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Post Purchase Bull Management

29 October 2018

Many of you may have purchased a new stock bull from the various pedigree bull sales recently. Here are a few pointers for looking after and managing your new investment;

Wash his coat

It’s recommended that the bull is washed on his arrival home. Your bull will have been prepared for the sale with soaps and sprays used on his coat. By leaving these products in the animal’s coat it can cause skin irritation and can even lead to hair loss.

Give him time to settle in and get used to his home

It’s important that you give your new bull time to adjust and get used to you and his new surroundings. Remember that in the run up to the sale it’s likely that he will have had a lot of close human contact so don’t take him home and put in a pen at the end of shed where is he is unlikely to see what’s going on around about it. Spend time with him and allow him to get to know you. He will need to be quarantined before being mixed with other stock however it’s a good idea for there still to be visual contact with stock. He won’t be used to being isolated.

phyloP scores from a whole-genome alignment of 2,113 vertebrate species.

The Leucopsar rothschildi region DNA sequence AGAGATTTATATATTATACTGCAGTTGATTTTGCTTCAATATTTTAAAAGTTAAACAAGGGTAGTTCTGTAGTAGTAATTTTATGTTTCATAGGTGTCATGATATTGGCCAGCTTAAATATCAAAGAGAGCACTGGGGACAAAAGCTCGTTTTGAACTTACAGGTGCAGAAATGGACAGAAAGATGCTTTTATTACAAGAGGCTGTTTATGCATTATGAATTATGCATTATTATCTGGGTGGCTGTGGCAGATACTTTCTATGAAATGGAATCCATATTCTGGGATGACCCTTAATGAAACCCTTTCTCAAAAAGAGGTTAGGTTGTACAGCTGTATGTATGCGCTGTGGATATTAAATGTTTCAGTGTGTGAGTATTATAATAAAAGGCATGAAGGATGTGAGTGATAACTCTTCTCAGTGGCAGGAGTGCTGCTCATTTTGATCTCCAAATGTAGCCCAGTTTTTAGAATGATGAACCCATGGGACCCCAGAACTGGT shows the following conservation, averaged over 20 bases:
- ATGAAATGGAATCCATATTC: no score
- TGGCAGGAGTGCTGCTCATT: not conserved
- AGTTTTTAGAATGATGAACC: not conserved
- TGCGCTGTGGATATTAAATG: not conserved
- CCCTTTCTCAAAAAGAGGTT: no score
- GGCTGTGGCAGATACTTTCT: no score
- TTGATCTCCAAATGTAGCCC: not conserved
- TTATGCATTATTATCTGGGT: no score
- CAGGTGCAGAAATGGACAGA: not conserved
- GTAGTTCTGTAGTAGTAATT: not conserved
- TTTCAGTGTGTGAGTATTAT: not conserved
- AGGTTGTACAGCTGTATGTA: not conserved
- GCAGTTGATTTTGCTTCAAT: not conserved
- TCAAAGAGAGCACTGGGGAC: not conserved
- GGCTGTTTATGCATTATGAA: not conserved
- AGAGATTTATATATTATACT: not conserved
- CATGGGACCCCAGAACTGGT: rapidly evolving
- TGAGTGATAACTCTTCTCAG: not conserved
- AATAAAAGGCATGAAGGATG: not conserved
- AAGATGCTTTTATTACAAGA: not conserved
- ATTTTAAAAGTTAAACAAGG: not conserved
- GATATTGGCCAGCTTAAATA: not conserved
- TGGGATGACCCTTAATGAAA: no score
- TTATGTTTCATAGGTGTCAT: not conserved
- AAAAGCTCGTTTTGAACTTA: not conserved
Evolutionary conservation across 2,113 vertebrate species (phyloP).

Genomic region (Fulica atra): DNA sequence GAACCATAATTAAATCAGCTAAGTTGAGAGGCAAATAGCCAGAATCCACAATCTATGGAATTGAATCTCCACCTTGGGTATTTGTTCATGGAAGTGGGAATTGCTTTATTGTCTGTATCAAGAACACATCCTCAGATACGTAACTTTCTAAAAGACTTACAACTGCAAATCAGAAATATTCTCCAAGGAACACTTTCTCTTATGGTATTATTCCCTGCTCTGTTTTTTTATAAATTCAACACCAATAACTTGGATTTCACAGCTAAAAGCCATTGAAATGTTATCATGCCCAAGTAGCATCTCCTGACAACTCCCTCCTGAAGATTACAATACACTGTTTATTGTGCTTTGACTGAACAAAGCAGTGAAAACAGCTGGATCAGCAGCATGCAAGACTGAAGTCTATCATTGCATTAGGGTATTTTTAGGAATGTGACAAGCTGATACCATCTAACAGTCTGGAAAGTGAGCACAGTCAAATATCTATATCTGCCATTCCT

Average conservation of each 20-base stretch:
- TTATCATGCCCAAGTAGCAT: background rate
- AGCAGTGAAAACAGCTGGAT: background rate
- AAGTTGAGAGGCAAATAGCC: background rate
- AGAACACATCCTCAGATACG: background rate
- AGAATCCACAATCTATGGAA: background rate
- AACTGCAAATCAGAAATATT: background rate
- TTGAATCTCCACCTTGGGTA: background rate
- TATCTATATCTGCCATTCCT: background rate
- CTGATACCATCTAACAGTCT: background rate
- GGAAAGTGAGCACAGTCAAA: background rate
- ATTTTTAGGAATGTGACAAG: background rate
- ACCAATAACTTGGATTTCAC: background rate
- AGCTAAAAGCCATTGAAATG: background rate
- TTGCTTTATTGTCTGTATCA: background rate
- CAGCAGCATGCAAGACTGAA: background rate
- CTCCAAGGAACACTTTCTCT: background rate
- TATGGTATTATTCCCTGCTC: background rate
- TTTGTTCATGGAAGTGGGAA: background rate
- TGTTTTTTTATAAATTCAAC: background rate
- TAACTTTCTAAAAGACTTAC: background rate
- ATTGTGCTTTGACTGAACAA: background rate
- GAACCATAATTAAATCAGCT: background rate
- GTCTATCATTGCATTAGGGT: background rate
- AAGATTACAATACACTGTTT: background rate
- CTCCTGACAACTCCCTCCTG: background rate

Making changes to his diet

Feed management of your new bull post sale is extremely important. You will need to allow time for him to adjust to the change in his diet. Remember that your bull will have been feed so that he is in sale condition. Gradually reduce the amount of concentrates (initially feeding him reasonably well) as sudden changes in quantity and feed type can cause stress, which can then cause fertility issues and will generally unsettle him. You can always ask the seller for a bag of feed that the bull has been feed. This will not only help to settle him when he first comes home but will allow for a gradual feed change over. Remember he will not be used to a diet of only forage.


After the quarantine period is over, exercising your bull is important before he is put in to work with cows. Allow him exercise in a small paddock near the farm (so that you can keep and eye on him). This will allow your bull to stretch his legs and exercise the muscles he will be using when serving cows. This preparation is likely to reduce the risk of injury when you start to use the bull.

Finally if you have bull insurance speak with your insurer or your insurance certificate so that you know exactly what you are covered for before using your bull.

Sarah Balfour,

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